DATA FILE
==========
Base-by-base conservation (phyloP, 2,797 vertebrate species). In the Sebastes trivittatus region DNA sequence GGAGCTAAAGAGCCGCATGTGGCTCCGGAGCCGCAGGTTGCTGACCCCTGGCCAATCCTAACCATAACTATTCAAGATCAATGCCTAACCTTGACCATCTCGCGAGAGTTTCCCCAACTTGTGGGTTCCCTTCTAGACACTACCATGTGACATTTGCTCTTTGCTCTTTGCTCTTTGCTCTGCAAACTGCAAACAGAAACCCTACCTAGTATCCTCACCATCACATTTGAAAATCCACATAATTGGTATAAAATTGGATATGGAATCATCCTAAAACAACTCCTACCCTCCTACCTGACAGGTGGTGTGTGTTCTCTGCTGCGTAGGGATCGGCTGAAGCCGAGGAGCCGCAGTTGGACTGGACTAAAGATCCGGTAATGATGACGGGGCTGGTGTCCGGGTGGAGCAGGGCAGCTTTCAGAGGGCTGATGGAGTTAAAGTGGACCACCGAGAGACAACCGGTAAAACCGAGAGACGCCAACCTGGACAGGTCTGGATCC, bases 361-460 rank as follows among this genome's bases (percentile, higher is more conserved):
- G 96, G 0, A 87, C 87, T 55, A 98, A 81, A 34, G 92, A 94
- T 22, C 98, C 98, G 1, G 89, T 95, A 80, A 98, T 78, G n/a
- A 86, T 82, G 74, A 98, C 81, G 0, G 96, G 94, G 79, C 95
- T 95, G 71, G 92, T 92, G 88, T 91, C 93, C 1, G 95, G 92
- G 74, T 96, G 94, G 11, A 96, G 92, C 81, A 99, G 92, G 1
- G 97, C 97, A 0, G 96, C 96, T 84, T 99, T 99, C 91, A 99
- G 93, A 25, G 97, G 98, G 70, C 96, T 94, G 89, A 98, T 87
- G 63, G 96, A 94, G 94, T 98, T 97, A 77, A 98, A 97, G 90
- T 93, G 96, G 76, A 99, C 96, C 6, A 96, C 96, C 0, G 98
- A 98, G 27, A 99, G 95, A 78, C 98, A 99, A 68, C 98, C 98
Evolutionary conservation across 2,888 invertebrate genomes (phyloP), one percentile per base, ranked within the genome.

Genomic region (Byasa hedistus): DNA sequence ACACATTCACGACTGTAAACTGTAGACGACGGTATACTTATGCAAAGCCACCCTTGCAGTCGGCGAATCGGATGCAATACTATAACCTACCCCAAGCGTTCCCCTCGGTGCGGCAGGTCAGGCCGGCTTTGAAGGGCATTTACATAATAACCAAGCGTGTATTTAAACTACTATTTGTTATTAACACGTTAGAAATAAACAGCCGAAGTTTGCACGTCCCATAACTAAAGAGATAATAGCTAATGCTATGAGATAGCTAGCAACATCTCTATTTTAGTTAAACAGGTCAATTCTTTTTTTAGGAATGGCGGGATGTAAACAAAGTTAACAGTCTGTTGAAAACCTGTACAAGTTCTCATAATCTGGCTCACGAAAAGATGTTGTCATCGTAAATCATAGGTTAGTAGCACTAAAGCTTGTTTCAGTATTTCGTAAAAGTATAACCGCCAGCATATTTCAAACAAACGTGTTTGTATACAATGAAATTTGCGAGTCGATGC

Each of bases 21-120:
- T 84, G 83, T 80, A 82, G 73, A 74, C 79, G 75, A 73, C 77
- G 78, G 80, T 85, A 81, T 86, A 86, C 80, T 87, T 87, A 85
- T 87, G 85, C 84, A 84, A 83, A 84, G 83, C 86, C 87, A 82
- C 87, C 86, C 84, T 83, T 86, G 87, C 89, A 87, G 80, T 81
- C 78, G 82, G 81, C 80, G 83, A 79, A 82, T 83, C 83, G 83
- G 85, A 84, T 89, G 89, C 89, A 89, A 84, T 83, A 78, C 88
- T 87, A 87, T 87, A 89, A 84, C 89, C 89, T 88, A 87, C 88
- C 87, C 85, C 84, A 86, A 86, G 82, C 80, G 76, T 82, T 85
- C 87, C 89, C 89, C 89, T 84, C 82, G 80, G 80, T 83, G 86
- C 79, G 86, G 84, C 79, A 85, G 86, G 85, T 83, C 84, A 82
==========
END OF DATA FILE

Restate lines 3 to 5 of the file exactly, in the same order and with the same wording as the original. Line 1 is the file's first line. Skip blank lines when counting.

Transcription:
- T 22, C 98, C 98, G 1, G 89, T 95, A 80, A 98, T 78, G n/a
- A 86, T 82, G 74, A 98, C 81, G 0, G 96, G 94, G 79, C 95
- T 95, G 71, G 92, T 92, G 88, T 91, C 93, C 1, G 95, G 92